Bay Ridge

Conservative leader says minimum wage doesn’t add up

April 6, 2016 By Paula Katinas Brooklyn Daily Eagle
The new $15 an hour minimum wage is “going to lose jobs for young people,” Mike Long (left) predicts. Long is pictured with Brooklyn Conservative party Chairman Jerry Kassar. Eagle file photo by Paula Katinas
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The state’s new minimum wage law, signed by Gov. Andrew Cuomo on Monday, will create enormous problems for business owners and will wind up hurting low-wage workers rather than helping them, according to New York State Conservative Party Chairman Mike Long.

“It’s going to lose jobs for young people,” said Long, who called the new minimum wage law “a penalty on businesses.”

As a result of the bill passed by the state Legislature and signed into law by Cuomo, New York City’s minimum wage will increase from the current level, $9 an hour, to $15 an hour by December 31, 2018. Small businesses with 10 or fewer employees will have until December of 2019 to start paying the new wage.

Long said he objects to a blanket law that all business owners are being forced to follow. “When government passes laws that are one-size-fits-all, it’s a big mistake. Every business is not in the same condition. Some businesses are always doing great, while others struggle. You can’t keep imposing regulations on all businesses as if they’re all the same,” he told the Brooklyn Eagle on Tuesday.

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Long is a former small business owner. For many years, he owned Long’s Wines and Liquors on Fifth Avenue in Bay Ridge. He sold the store several years ago.

The Conservative Party’s headquarters is located in Bay Ridge.

In order to pay the new $15 an hour rate, many owners of small businesses “are going to be forced to make some difficult economic decisions,” Long predicted. “If someone has 12 employees, they might feel they have to bring it down to nine to be able to afford to stay in business.”

Long cited a study by the Empire Center for Public Policy which estimated that the new minimum wage law will cost 200,000 jobs in New York state.

Prior to the legislature’s vote, the Conservative Party started an online petition drive and campaigned heavily against raising the minimum wage, not because party members don’t care about the working poor, but because members are firm in their belief that the minimum wage hasn’t done a thing to lift people out of poverty, Long said.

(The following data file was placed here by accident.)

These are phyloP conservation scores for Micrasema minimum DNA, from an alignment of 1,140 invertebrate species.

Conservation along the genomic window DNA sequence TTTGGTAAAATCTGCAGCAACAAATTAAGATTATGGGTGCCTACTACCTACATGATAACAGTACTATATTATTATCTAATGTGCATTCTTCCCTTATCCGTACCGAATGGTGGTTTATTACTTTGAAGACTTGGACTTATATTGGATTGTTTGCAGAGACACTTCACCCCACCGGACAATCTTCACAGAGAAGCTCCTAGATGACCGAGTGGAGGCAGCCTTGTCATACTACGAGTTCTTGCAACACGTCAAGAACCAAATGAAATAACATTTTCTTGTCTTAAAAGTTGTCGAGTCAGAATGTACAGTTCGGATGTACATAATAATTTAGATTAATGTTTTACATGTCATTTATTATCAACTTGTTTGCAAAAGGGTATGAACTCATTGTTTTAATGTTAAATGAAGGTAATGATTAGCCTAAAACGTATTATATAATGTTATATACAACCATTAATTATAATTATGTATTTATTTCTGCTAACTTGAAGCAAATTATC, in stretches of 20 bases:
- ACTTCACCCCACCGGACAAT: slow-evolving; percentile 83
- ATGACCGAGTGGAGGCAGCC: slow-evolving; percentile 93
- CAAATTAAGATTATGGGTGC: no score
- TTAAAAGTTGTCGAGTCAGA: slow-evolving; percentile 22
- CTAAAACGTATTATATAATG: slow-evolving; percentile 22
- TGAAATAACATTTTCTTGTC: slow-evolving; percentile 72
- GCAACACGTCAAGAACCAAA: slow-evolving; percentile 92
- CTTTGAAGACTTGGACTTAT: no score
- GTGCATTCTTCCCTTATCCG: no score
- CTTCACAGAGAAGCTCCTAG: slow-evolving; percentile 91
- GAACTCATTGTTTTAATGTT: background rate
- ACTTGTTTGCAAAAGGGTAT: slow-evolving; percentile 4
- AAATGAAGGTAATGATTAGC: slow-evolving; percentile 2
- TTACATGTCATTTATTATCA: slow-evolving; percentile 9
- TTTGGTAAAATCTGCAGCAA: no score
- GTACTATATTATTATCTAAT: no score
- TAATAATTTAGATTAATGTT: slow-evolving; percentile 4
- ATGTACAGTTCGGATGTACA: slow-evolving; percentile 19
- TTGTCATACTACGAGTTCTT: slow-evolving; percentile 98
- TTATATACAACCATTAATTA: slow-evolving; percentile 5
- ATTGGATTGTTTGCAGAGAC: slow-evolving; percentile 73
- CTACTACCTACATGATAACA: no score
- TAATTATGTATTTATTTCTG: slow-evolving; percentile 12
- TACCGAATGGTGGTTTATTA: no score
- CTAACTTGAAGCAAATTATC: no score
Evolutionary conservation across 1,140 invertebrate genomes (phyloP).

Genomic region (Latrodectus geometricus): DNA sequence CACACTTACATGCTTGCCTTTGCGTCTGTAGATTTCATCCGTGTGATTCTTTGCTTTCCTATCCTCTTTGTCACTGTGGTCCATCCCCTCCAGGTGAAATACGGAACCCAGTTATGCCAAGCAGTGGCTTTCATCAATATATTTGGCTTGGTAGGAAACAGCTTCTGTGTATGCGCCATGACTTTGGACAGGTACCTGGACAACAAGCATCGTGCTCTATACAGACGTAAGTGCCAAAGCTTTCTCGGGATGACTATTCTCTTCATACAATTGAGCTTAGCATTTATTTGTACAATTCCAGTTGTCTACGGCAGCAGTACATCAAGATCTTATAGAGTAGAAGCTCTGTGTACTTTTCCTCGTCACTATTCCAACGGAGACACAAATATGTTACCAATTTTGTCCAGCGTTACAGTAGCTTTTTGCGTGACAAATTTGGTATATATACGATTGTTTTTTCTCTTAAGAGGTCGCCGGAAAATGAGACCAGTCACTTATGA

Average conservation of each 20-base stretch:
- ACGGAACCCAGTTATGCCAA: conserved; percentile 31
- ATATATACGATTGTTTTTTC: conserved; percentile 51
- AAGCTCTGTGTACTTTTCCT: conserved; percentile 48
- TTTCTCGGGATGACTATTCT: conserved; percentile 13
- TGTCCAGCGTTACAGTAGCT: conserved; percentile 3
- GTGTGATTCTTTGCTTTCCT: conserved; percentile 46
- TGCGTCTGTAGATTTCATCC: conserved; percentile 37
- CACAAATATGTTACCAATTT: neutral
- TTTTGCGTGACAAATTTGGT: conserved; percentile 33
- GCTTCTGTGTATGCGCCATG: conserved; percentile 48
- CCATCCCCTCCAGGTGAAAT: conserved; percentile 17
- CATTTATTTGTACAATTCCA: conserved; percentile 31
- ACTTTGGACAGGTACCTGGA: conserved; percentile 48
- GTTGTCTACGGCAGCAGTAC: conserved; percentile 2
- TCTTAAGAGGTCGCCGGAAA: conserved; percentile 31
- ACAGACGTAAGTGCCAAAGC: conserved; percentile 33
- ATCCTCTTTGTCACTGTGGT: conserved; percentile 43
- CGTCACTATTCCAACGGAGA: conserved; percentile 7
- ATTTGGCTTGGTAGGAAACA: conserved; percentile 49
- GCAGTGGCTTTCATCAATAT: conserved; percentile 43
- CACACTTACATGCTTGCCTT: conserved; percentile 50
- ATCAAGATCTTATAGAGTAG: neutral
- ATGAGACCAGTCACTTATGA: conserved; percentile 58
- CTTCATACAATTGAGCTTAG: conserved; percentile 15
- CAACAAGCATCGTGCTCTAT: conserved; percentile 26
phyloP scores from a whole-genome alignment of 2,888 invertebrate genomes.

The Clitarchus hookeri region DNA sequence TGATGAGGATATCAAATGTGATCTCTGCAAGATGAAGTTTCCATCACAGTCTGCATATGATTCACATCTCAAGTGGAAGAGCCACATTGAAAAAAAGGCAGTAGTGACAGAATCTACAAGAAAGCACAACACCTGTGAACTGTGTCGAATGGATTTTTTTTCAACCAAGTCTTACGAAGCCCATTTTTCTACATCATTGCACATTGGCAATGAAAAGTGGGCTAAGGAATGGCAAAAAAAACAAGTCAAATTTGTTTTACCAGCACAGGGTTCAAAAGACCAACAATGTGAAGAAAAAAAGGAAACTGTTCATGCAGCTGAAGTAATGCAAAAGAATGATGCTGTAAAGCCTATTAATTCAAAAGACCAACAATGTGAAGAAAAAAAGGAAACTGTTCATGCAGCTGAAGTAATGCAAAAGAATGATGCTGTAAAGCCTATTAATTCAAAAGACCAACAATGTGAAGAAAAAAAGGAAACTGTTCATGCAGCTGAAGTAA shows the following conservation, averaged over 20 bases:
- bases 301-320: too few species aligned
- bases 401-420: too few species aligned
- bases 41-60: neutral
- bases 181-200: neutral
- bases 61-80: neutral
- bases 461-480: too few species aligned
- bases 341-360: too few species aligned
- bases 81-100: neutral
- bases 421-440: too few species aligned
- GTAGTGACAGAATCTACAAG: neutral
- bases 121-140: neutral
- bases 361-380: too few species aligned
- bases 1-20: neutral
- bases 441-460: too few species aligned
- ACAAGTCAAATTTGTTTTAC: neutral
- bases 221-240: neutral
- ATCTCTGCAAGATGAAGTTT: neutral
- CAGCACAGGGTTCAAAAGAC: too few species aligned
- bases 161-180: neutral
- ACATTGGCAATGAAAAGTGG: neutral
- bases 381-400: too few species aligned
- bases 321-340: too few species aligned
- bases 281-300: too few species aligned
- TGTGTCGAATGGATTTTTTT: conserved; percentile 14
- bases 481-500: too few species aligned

“The minimum wage wasn’t created to be a prevailing wage for a full-time worker,” he said, adding that the idea behind the minimum wage was to give a teenager or young person a leg up when they get that first part-time, after-school job.

A better way to create jobs and provide better pay for workers is for government to get rid of excessive taxes and regulations on businesses, according to Long. Such a move would foster economic stability and would lead to job growth, he said.

If business owners were freed from having to pay extravagant taxes and regulation fees, they would be able to put that money into growing their businesses and hiring workers, Long said.

But the Conservative Party lost the argument in the Legislature.

Cuomo stated when he signed the bill that raising the minimum wage and instituting the Paid Family Leave Act, which the Legislature also passed, will move the state forward toward greater economic justice.

“These policies will not only lift up the current generation of low-wage workers and their families, but ensure fairness for future generations and enable them to climb the ladder of opportunity. I am proud to sign these programs into law, because they will ensure a stronger, fairer and brighter future for all New Yorkers,” the governor stated.

The new minimum wage was part of the $150 billion state budget approved by the Legislature last week.

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